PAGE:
Object Falls from Sky Into Jade Mine - Gainesville Coins News
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Object Falls from Sky Into Jade Mine

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Object Falls from Sky Into Jade Mine

When a 15-foot metal cylinder plummets from the sky and crash lands somewhere, you can hardly blame people for feeling a bit like Chicken Little: Is the sky falling?

This is essentially what happened in Myanmar (formerly called Burma) last week in one of the stranger international news stories in recent memory.

Ironically, Myanmar has been in the international news lately: While the country is the world's top-producer of the gemstone jade, an unprecedented discovery of a single solid jade stone weighing as much as 200 metric tonnes made headlines a few weeks ago.

Unidentified Falling Object

Near a defunct jade mine in Kachin state, located in the northern region of the country, an object measuring roughly 15 feet across and 4 feet high crashed into the earth. The impact caused a deafening bang that locals described "like artillery fire." The object then reportedly bounced 150 feet into the air! It eventually settled in an area of mud.


Smoke and "an acrid burning smell" filled the air while other pieces of metal debris broke through a nearby roof. Thankfully, nobody was injured.

Media speculation pointed toward the possibility that the mysterious object was a jet engine or some sort of space debris. One man at the scene reported seeing copper wire and diode, according to the Myanmar Times.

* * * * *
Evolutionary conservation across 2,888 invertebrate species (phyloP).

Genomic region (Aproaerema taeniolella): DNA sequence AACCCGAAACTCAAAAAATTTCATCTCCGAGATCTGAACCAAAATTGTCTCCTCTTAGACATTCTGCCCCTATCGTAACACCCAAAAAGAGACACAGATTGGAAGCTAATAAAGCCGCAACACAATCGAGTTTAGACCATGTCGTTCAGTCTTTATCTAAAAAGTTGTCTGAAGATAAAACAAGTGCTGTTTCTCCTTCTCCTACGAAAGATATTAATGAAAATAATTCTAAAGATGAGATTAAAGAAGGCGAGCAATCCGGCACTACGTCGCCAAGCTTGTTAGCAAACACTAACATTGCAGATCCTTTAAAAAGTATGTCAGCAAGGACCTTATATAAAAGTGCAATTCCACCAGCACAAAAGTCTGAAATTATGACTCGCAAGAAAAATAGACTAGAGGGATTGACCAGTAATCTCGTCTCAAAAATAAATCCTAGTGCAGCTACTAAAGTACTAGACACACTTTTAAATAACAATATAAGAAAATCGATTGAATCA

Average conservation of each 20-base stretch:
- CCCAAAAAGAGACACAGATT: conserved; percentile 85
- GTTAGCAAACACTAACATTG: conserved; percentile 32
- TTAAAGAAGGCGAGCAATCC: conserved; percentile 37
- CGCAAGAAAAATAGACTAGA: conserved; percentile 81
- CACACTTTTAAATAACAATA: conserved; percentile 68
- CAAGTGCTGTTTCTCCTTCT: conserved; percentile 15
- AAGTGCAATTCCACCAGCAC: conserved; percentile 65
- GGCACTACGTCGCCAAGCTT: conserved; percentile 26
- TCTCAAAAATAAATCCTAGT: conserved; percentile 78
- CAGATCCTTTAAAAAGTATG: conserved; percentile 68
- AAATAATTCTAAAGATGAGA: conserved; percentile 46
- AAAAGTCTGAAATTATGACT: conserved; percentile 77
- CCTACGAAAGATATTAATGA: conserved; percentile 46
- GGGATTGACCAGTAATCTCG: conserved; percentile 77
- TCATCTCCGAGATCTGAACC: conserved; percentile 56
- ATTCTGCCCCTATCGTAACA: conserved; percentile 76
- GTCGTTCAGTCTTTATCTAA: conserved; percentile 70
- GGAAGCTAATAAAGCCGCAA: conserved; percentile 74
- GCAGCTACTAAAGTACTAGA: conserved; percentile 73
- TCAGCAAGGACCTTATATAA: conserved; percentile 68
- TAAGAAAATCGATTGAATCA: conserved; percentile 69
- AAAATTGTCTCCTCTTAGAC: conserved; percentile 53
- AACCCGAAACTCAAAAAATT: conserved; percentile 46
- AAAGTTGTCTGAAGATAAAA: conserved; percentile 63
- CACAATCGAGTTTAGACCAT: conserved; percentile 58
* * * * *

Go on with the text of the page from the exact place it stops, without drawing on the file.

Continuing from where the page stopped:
Possible Explanation

Perhaps the most telling clue that could identify the metal cylinder is the fact that Chinese characters were noticed on the piece of debris that damaged a roof. Coincidentally, China had launched an experimental satellite the previous day. The satellite originated from Xichang (where the Jiuquan Satellite Launch Center is located), which happens to lie on nearly the same latitude line as the object's landing site in Myanmar.

Analysts at the BBC have speculated that the cylinder could be part of the rocket used to launch the Chinese satellite. These rocket components are designed to break off during the flight, but usually fall into the ocean.

An investigation is still being conducted.


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About the Author

Everett Millman

Everett Millman

Analyst, Commodities and Finance
Managing Editor

Everett has been the head content writer and market analyst at Gainesville Coins since 2013. He has a background in History and is deeply interested in how gold and silver have historically fit into the financial system.

In addition to blogging, Everett's work has been featured in CoinWeek, Advisor Perspectives, Wealth Management, Activist Post, and has been referenced by the Washington Post.

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